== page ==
Kanak Jha, a PR and news coordinator at Amazon, and Teja Sumanth Peela, a senior product manager at Amazon, technically met online but had a ton of mutual friends who encouraged them to meet. Kanak had just transferred back to Arizona State University, and Teja was in town to interview for ASU’s MBA program. “I don’t develop crushes easily, but I was definitely head over heels for him,” she says. After three years together, including one long-distance between New York City and Seattle, he proposed, after she made the move to the West Coast.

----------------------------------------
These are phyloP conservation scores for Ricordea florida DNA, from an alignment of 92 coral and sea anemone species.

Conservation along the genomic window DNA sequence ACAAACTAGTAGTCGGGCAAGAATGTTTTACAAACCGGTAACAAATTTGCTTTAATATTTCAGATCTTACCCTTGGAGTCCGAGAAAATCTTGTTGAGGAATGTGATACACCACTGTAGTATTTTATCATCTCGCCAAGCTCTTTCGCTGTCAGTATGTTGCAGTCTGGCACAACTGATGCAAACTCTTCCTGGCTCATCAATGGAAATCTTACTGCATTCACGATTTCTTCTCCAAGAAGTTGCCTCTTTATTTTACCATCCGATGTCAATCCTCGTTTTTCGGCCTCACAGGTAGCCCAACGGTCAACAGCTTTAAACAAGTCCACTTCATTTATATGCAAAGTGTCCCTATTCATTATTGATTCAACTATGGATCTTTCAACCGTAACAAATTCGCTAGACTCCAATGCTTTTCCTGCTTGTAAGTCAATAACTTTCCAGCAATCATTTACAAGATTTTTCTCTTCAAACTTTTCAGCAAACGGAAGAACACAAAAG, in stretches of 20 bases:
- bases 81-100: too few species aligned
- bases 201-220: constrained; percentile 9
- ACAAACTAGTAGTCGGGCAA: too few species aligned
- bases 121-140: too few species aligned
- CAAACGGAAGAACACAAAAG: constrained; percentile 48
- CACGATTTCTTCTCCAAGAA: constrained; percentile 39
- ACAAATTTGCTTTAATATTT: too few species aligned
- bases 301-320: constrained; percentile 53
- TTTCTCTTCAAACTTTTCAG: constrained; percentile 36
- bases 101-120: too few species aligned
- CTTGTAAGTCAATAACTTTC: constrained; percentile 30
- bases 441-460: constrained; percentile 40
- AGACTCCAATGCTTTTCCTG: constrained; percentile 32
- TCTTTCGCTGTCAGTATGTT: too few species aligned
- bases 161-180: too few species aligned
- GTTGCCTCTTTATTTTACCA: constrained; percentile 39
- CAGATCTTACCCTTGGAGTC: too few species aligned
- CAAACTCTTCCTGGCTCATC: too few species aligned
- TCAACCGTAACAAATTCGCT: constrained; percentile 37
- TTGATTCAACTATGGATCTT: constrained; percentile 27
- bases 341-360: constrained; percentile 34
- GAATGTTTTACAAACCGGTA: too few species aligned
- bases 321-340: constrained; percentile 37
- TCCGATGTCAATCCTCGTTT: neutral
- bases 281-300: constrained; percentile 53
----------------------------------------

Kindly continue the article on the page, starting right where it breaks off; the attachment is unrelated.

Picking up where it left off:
Once engaged, the couple wanted their wedding aesthetic to pay homage to their Indian heritage but also play off of their own experiences and memories together. “We would describe the aesthetic as modern Indian with boho elements for our pre-wedding events and modern desert elegance mixed with design elements from ancient Indian palaces for our ceremony and reception,” Kanak explains. The Haldi and Mehendi events were held at home, the Sangeet took place at a renovated barn, and the JW Marriott Tucson Starr Pass Resort & Spa was booked for the reception. To help plan all the events, the couple hired Jo Ann of Apropos Creations.
The fall festivities at home embodied a traditional Indian wedding. There was a custom arch of colorful Indian umbrellas from Rajahstan and 100 feet of fresh marigold draped over the staircase. Their toran (front door decor) was made by hand in Salem, India.